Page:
cleft-lip repair

cleft-lip repair

the surgical correction of a unilateral or bilateral congenital interruption of the upper lip, usually resulting from the embryological failure of the median nasal and maxillary processes to unite.
method A cleft lip may sometimes be repaired during the infant's first 48 hours of life, but some surgeons follow a "rule of 10s" and perform the operation when the child is 10 weeks old, weighs 10 or more pounds, and has a hemoglobin level of at least 10 g/dL. Before surgery, elbow restraints, used to prevent the infant from touching the incision, are prepared in the proper size and are sent to the operating room with the patient. After surgery the infant is maintained with ventilatory support as necessary until respirations are normal. Essential observations include assessment for respiratory stridor or obstruction, excessive bleeding, separation of the incision, and redness under the elbow restraints used to keep the hands from the mouth. The wire bow applied to the infant's upper lip and taped to the cheeks to prevent tension on the sutures is kept in place. If it becomes loose, it is reapplied with tincture of benzoin. The infant is given clear liquids and juices through a syringe (Asepto) or special feeding unit. Parenteral fluids are administered until oral intake is adequate. Milk products, solids, and a nipple or pacifier are not allowed. The diet and manner of feeding may vary, but the infant is fed while held with the head up or is placed in a cardiac chair and burped after the intake of each ounce of food. Fluid intake and output are measured. The elbow restraints are worn at all times except when range-of-motion exercises are performed, one arm at a time, while skin care is administered to that limb.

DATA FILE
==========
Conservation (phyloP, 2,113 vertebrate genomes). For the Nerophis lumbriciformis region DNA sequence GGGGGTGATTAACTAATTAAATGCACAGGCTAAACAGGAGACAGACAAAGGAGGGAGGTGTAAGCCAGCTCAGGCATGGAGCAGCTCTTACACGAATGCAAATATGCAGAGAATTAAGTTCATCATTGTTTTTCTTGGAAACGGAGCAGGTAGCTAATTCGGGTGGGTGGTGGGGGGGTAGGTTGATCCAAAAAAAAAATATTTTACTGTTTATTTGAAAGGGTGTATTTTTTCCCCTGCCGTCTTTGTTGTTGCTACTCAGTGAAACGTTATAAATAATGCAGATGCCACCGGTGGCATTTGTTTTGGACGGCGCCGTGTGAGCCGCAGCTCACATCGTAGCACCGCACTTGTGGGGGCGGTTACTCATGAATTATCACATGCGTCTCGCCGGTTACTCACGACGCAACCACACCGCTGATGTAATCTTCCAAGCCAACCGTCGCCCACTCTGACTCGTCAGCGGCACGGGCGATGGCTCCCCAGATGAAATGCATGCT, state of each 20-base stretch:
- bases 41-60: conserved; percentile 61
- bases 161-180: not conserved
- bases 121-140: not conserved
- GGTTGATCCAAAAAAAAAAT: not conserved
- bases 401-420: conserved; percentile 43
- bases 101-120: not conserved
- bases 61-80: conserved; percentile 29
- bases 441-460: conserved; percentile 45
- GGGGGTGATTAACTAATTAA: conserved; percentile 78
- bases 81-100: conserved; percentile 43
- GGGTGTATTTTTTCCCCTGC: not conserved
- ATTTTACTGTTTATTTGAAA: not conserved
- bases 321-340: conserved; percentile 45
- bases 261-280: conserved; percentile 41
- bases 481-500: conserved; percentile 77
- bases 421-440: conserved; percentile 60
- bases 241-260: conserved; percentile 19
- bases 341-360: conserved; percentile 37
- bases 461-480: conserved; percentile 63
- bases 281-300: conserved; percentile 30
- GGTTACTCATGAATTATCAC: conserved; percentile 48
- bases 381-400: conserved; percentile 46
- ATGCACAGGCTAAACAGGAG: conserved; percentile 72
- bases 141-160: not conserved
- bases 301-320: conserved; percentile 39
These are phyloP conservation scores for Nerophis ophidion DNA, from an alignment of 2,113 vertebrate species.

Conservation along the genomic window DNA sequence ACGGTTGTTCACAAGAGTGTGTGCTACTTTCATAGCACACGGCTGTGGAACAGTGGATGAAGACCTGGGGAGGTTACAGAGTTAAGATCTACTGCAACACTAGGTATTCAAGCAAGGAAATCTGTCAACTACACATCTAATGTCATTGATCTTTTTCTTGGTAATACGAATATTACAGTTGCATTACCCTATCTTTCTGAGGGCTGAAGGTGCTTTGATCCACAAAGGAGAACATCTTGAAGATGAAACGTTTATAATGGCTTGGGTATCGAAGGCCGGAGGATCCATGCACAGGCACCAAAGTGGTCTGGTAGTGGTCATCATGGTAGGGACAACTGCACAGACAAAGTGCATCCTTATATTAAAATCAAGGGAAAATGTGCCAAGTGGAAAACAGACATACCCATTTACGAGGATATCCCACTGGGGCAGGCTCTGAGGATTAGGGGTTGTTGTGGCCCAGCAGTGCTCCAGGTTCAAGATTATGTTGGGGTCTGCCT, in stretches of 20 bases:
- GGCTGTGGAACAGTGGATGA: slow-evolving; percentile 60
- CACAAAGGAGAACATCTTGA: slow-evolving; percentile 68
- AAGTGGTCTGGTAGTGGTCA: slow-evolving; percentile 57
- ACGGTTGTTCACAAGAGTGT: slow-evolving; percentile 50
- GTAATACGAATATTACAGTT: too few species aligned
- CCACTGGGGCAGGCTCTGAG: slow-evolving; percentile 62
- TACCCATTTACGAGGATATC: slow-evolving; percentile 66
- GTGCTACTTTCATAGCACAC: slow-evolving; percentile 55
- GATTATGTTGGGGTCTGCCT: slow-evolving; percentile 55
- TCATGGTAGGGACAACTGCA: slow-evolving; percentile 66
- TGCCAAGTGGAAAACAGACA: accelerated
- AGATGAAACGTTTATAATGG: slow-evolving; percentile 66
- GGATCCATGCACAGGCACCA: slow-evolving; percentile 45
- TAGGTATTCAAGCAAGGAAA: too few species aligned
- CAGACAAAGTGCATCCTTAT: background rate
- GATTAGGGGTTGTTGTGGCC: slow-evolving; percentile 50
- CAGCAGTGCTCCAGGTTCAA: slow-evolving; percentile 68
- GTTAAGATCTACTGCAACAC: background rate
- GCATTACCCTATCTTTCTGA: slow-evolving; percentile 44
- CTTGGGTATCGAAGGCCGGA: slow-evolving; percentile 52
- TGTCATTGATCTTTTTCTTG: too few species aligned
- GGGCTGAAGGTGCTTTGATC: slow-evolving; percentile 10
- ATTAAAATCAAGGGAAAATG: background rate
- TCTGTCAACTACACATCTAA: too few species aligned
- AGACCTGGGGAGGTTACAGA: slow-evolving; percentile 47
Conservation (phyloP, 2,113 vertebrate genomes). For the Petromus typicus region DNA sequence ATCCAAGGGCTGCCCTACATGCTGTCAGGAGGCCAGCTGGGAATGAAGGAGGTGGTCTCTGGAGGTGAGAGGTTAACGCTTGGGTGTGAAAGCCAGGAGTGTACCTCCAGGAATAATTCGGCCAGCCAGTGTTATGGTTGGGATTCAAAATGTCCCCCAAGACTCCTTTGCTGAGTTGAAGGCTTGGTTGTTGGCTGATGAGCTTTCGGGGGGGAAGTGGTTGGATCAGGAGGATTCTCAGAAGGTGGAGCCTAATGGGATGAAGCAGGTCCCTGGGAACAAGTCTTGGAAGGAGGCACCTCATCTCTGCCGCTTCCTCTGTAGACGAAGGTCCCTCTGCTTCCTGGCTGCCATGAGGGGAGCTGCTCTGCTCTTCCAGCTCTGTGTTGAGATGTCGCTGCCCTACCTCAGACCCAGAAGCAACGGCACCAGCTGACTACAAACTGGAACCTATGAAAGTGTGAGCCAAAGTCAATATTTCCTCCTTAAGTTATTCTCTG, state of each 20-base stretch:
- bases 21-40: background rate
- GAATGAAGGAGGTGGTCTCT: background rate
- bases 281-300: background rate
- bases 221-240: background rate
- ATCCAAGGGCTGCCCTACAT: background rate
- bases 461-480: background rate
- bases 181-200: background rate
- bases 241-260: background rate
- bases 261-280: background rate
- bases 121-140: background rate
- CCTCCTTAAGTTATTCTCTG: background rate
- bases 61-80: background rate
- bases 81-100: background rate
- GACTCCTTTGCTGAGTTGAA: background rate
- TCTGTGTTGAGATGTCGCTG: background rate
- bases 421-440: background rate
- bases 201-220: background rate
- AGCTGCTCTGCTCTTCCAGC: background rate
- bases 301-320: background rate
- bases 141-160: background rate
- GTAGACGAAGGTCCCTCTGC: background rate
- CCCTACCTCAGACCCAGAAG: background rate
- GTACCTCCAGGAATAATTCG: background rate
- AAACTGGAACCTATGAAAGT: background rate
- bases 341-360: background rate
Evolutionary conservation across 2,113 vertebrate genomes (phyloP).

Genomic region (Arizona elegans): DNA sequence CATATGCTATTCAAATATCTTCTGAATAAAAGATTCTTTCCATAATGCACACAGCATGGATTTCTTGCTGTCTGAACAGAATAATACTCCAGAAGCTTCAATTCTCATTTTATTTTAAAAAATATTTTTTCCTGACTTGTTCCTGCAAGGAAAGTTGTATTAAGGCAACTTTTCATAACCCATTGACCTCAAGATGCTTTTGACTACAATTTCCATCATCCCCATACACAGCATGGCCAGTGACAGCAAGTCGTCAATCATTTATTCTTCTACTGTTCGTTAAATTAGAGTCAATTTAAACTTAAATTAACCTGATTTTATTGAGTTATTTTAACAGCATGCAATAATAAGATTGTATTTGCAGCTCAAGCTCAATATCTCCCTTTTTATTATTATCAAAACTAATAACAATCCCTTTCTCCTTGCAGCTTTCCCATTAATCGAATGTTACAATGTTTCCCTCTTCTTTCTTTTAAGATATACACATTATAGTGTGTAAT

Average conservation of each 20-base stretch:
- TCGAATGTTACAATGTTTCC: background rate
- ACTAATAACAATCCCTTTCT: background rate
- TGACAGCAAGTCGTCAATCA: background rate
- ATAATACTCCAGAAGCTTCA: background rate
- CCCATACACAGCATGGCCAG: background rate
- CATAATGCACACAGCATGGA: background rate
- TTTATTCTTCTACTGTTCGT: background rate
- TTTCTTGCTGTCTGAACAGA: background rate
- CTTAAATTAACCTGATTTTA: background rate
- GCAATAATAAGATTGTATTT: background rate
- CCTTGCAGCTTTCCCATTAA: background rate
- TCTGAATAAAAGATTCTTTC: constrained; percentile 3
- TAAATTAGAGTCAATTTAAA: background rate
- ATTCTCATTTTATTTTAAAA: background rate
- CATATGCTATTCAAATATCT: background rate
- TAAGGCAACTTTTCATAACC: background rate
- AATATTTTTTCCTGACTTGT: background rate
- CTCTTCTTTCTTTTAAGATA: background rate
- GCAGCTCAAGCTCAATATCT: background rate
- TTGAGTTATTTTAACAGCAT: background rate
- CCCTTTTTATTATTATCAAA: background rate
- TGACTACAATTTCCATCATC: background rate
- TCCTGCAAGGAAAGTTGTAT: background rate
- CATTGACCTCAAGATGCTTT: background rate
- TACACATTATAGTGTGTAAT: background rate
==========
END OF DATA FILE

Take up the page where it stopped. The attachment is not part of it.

interventions The nurse provides preoperative and postoperative care and prepares for the infant's discharge by ensuring that the parents understand the proper diet and feeding schedule and technique. The nurse emphasizes the importance of using elbow restraints, maintaining motion and skin integrity of the arms, preventing injury to the surgical area, and reporting symptoms of infection, including separation of the incision, excessive swelling, redness, bleeding, and drainage.
outcome criteria Modern surgical techniques permit remarkable repair of cleft lips. In some cases a second operation is required to eliminate the scar.